This is day 10 of 31 Days of Supporting the Special Needs Family. To view the story behind this series and the series contents, please visit the landing page. Today, Jennifer Janes is guest posting, highlighting her daughter’s diagnosis.
I was going to be the cool, relaxed mom the second time around. I didn’t freak out every time a pacifier fell on the ground or my daughter picked up food off the floor at home and ate it (five-second rule, right?). I wasn’t as paranoid about dirt or germs in general, runny noses, random coughs and sneezes, and accidental sharing of sippy cups.
Then my younger daughter was diagnosed with a Primary Immune Deficiency Disease (PIDD). It took several years, but I knew something was wrong after she required sinus surgery for an antibiotic-resistant strep before she turned two years old. Some of the strange health problems were finally attributed to a PIDD shortly after she turned four years old. She does make antibodies, but her body simply can’t make enough to keep up with the demand.
She started immunoglobulin infusions when she was four years old. That was when it really hit me that there was a serious problem. I started reading more about PIDD and realized how dangerous it can be. Everything changed.
I don’t keep my daughter from participating in group activities in public, but we now keep lots of hand sanitizer around. Both of my children know to keep their hands away from their faces, and as soon as we get into the car after an activity, we all wash our hands with hand sanitizer before we buckle our seat belts. We follow the recommendations to cough and sneeze into the crook of our elbows rather than our hands, and we encourage others to do the same. We get flu shots every year, but we can’t do the forms that contain live virus. Having family members shedding live virus would be dangerous to our daughter and would leave her open to actually getting the flu! (Despite the flu shot, she’s gotten the flu the past couple of years, but it has been a relatively mild case, thankfully. We continue to follow her immunologist’s recommendations to try to minimize the flu’s impact on her system.)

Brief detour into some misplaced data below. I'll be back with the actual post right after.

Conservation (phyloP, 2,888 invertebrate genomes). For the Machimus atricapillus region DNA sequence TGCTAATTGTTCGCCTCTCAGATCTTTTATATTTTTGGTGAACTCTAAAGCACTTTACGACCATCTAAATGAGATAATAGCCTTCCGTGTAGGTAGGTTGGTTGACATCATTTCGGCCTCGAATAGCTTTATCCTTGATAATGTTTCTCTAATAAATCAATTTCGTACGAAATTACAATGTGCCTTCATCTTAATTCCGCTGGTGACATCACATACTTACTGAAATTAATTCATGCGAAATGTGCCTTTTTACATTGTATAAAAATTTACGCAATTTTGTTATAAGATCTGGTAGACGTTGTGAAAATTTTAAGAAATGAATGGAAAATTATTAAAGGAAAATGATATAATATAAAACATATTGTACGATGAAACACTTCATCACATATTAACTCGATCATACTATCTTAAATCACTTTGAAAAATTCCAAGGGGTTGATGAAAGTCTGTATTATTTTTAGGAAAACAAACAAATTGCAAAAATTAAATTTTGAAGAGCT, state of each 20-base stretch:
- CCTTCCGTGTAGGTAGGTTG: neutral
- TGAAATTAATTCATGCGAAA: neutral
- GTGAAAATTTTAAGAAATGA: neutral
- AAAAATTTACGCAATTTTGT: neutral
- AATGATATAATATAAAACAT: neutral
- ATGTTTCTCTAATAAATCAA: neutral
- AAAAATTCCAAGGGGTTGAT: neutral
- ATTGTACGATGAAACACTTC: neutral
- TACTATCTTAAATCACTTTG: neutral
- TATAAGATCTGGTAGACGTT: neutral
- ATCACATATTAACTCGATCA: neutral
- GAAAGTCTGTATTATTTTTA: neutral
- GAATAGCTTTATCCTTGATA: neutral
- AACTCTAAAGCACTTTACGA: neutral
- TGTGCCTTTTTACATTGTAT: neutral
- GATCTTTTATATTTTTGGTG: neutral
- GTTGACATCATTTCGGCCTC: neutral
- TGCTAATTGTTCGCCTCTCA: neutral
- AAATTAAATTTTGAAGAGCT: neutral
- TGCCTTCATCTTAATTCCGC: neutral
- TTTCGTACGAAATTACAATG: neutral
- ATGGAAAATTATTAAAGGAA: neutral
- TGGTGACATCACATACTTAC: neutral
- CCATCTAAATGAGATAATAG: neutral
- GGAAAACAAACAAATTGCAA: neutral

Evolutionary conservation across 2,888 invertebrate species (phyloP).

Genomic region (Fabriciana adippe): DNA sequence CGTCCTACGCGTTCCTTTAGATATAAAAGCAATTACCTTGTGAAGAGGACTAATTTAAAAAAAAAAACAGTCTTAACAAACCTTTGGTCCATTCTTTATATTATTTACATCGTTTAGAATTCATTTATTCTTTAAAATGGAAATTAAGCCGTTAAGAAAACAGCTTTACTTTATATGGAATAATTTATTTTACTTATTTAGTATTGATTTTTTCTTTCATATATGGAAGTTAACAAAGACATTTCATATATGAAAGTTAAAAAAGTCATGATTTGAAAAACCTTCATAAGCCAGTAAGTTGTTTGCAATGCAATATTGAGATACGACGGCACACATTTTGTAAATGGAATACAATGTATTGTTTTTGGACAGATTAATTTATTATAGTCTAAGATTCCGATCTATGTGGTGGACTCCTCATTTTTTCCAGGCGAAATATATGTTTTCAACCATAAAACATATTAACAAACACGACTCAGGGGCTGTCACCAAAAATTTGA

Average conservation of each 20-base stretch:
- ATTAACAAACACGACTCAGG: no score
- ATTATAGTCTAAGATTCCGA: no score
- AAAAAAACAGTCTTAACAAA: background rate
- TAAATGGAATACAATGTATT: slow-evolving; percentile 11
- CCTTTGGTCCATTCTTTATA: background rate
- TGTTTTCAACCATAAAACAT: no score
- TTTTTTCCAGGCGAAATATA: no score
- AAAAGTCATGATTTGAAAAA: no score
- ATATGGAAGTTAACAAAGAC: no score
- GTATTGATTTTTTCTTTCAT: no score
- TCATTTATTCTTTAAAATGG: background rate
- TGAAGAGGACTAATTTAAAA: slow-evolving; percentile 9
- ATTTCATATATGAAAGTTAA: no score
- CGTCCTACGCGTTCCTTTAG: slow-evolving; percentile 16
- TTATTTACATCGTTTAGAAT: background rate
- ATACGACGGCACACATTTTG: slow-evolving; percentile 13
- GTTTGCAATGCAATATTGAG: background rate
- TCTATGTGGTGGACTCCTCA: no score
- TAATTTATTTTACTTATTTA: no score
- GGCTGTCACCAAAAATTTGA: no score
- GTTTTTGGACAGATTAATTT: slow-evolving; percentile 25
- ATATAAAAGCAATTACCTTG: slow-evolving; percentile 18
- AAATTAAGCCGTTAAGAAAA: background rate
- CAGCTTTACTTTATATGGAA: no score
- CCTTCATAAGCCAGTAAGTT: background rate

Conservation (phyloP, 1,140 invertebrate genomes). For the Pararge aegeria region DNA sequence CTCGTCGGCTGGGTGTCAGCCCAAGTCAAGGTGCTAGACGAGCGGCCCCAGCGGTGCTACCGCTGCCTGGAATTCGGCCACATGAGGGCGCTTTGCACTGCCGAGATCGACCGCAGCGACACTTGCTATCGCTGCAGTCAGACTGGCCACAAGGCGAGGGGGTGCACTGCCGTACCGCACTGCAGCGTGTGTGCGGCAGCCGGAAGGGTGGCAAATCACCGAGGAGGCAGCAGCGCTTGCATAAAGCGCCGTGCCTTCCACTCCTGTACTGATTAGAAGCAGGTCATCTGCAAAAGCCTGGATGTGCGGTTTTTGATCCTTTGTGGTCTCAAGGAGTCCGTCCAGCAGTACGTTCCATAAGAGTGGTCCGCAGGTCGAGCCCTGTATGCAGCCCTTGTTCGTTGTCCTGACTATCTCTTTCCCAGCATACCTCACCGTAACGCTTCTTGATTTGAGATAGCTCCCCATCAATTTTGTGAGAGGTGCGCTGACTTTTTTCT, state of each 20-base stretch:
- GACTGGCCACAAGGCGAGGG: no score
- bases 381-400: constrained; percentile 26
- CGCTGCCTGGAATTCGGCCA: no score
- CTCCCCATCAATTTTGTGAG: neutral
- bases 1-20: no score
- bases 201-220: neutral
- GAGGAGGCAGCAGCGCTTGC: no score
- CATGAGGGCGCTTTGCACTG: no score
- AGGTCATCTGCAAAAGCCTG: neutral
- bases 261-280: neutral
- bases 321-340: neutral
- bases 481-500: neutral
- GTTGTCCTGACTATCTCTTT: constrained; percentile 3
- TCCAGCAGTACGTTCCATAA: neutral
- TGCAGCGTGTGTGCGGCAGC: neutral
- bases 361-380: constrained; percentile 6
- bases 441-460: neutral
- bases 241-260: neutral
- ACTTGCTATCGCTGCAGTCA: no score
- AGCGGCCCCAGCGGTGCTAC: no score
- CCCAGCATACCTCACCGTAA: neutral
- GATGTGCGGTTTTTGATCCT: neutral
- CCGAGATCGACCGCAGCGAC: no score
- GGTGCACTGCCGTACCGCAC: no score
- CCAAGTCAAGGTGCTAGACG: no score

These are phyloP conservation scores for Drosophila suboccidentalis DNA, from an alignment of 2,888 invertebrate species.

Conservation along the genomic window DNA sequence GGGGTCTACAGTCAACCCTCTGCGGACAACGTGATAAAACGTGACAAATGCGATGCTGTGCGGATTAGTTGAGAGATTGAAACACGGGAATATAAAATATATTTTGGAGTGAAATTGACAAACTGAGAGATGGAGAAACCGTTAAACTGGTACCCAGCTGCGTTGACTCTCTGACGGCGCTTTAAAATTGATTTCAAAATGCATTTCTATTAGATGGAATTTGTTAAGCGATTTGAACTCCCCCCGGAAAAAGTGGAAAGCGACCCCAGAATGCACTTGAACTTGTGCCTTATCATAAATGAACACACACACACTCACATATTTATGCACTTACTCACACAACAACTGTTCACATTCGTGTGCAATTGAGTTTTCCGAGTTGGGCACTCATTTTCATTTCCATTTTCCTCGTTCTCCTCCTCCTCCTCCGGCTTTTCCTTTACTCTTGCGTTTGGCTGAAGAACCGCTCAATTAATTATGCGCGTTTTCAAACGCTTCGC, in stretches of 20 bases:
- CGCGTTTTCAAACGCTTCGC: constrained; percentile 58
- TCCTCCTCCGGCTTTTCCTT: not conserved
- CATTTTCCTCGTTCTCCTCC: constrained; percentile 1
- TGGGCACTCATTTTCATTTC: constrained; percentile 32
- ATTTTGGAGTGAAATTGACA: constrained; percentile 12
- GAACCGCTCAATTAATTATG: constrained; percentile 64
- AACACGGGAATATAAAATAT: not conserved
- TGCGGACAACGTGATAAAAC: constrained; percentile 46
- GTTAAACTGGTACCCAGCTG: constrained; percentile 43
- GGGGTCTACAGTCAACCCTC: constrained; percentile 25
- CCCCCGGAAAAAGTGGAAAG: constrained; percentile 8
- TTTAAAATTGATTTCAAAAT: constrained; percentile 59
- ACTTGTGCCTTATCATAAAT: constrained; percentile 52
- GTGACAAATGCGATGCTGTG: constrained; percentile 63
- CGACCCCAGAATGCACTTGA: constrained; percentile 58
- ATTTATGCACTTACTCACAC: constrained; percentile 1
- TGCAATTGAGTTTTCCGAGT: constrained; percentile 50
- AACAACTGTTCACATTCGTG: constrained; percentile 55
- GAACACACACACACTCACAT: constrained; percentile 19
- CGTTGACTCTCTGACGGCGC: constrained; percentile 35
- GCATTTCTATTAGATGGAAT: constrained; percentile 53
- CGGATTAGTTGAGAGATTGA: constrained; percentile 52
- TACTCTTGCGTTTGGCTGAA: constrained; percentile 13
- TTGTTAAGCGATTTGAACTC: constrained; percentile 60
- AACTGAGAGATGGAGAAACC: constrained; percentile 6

We take probiotics every day and are even more vigilant when stomach viruses make the rounds in our community. They hit my daughter particularly hard because of the combination of PIDD and GI issues and have landed us in the emergency room for a hospital admission more times than not.
My daughter struggles with oral thrush, sinus infections, and sometimes skin infections. Even with the infusions, she has a hard time avoiding these infections and has several a year. But I’ve seen what it’s like when she doesn’t get the infusions. We went without them for about a year while doing antibody response studies and getting those results. Her antibody levels steadily dropped, her lymph nodes began swelling and got sore, her lack of stamina and fatigue increased, her joints ached, she had chest pain, she got pale, the circles under her eyes got darker – and I watched the physical deterioration happen. It was heartbreaking.
I’m the “germophobe” who wipes the grocery cart handle with an antibacterial wipe, who reminds children (even other people’s kids) to wash their hands after using the bathroom, who would rather people stay home when they’re sick. It’s not because I’m terrified of germs. It’s because I’ve spent too many hours in the emergency room, too many nights in the hospital, too many days sitting in surgery waiting rooms, too many weekday afternoons administering immunoglobulin infusions, too many visits to the lab to get immunoglobulin levels drawn. I’m “that” mom because I’m looking at the world through the lens of PIDD.
Jennifer Janes lives in Arkansas with her husband, two daughters, a few cats, and a couple of gerbils. She spends her days homeschooling her kids, writing in blue ink, writing, reading, crocheting, and enjoying time with friends and family. She shares about her faith, family, and parenting and homeschooling a child with special needs at jenniferajanes.com.